As a new realtor, it is critical to set real estate goals to help you achieve your definition of success: that idea of financial freedom and being able to spend more time with your friends and family. Goals will help you measure your success and momentum in the industry. They will tell you where you need to focus your time and resources in order to grow your business.

Goal setting for realtors will include things like lead generation, ongoing education and personal development, sales goals, specific types of referral goals, social media goals, and so much more. The more specific you can set these objectives, the easier it will be to validate your efforts and decide where you should place more of an emphasis. For example, if your referrals from existing clients are extremely low, are you missing out on an opportunity to improve and grow the valuable marketing tactic of word of mouth?

While you can spin your wheels developing these goals by yourself, it’s always a good idea to consult an experienced coach for help in developing your own real estate goals. For many of these goals, it will take additional research to consider what the normal numbers might be, or to establish a baseline for a new agent starting out.

If you have no idea how many sales to expect in your first year, or where to set your goals, a real estate coach will be an invaluable resource in helping you navigate uncharted waters.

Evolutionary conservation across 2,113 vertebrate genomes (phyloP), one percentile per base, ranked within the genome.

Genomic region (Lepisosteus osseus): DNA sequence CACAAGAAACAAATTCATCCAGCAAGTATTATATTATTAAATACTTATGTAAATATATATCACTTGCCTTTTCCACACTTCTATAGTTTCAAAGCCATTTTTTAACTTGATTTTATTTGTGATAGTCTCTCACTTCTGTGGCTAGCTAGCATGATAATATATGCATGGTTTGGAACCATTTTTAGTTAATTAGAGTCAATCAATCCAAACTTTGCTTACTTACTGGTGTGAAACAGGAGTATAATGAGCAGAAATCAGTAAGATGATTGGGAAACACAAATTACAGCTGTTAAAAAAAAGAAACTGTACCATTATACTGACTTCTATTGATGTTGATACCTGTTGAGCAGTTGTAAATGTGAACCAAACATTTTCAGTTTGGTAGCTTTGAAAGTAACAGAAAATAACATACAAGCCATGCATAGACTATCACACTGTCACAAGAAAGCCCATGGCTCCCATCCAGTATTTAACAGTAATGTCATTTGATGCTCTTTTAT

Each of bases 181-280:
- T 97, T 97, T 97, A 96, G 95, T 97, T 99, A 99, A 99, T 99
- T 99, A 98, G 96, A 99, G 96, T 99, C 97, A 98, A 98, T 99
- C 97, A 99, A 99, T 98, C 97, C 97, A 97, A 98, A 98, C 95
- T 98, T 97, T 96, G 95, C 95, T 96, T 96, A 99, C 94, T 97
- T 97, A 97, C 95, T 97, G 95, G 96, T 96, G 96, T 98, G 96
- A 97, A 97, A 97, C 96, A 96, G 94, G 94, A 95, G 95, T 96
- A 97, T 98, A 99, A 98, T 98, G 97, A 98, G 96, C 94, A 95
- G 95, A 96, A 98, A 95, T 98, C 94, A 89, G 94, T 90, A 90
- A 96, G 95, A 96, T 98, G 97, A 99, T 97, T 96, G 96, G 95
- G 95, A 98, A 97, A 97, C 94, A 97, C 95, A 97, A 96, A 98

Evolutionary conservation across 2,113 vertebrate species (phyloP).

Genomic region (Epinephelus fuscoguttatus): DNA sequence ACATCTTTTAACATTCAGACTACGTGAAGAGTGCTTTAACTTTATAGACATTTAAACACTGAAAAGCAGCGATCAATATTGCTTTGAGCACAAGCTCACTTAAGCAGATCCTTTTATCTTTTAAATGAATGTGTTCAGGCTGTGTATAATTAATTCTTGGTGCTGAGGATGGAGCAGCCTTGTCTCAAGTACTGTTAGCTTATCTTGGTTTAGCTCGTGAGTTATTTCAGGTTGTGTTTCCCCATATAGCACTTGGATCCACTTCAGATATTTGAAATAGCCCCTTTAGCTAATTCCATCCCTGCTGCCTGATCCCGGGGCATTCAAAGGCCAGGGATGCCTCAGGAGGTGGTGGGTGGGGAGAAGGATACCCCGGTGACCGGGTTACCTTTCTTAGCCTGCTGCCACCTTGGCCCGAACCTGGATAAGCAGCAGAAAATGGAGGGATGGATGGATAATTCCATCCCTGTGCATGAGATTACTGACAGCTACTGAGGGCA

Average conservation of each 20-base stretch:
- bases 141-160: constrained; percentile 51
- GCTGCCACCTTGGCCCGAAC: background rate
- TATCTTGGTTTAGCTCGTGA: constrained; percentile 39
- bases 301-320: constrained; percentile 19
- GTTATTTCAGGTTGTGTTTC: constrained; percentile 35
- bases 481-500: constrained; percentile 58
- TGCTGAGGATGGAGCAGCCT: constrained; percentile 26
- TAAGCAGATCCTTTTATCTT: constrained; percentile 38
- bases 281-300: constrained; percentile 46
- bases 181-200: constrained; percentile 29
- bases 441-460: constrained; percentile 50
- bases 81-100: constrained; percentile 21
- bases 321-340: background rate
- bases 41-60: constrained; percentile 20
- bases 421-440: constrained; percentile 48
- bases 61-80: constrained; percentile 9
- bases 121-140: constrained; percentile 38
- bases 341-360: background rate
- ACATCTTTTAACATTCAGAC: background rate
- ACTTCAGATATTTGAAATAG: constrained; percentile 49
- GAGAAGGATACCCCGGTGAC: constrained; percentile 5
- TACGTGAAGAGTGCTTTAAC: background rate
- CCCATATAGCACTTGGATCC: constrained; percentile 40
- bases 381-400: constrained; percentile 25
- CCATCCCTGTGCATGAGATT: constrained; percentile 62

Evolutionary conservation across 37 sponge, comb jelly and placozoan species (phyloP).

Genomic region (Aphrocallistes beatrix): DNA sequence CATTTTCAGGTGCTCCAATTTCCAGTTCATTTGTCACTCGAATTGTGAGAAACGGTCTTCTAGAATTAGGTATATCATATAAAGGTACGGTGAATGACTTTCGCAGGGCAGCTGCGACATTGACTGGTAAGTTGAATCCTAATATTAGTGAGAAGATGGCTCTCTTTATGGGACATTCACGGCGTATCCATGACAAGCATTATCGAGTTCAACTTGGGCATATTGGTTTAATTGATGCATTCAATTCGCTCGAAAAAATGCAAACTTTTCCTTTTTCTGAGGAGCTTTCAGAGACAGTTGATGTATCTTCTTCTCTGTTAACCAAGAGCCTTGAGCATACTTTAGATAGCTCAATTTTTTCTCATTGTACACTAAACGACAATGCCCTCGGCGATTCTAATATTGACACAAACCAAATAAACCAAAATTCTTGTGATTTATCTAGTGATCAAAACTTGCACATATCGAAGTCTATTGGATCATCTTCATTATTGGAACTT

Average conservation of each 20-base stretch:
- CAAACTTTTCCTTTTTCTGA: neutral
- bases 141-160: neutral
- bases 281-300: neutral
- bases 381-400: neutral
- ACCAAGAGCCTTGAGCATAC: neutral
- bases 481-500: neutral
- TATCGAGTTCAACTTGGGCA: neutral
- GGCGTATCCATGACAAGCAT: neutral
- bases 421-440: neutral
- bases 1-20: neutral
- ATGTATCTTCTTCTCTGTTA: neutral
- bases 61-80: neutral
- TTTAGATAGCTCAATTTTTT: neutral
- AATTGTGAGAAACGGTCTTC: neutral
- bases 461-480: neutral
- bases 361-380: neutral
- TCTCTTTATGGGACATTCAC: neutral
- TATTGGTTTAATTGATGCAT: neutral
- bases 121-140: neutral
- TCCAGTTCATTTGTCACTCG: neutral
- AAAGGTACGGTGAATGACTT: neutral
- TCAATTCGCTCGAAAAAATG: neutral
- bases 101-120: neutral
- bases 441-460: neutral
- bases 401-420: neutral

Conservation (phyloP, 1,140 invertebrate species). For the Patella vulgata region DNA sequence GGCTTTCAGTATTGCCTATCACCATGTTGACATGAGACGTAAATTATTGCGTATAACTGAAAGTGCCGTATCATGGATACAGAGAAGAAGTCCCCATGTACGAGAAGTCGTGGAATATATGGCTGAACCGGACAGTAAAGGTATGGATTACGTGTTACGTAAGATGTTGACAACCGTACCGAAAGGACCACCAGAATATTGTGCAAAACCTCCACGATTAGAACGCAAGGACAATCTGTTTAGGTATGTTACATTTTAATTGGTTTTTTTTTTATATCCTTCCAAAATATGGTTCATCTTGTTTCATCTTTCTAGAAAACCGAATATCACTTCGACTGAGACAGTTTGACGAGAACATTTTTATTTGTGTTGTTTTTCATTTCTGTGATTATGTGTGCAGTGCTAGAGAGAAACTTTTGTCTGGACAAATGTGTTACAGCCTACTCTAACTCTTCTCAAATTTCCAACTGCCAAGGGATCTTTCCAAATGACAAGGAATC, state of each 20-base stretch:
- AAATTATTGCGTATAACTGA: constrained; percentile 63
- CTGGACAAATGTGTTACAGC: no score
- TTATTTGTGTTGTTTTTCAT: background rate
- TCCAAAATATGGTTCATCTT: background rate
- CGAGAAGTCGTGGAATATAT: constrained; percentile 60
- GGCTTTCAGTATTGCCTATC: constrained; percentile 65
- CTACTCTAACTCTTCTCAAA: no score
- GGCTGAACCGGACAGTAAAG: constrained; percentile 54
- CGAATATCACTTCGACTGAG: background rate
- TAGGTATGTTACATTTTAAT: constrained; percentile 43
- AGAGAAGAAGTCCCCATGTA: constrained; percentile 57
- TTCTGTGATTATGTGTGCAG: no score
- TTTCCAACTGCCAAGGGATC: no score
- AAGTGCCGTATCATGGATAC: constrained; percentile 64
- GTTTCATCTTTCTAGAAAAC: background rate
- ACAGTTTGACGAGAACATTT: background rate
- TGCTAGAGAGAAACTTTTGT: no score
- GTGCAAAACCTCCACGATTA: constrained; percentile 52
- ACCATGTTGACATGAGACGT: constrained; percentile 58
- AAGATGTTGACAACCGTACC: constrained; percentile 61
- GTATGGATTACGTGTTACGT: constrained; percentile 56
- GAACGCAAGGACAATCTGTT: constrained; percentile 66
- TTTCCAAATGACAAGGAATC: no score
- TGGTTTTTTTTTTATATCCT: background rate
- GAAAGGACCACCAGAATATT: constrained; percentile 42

What are SMART Goals?

Real estate goal setting can make excellent use of the SMART acronym. This stands for:

SPECIFIC – Clearly identify your goals and be more detailed to make them easy to understand.

MEASURABLE – Goals should always have some measure of success to help you identify how close you are to completion. This helps you focus your efforts.

ACHIEVABLE – Your objectives should be set to obtainable levels, and while they should be challenging, it can become disheartening if they are not achievable.

RELEVANT – Your tasks should be meaningful to your objective. If they don’t matter to your end goal, then it’s not something you should measure.

TIME BOUND – Your goals should all have some key measurement of time attached to them. If your goal is to sell X amount of houses, that can be more challenging or incredibly easy over different periods of time.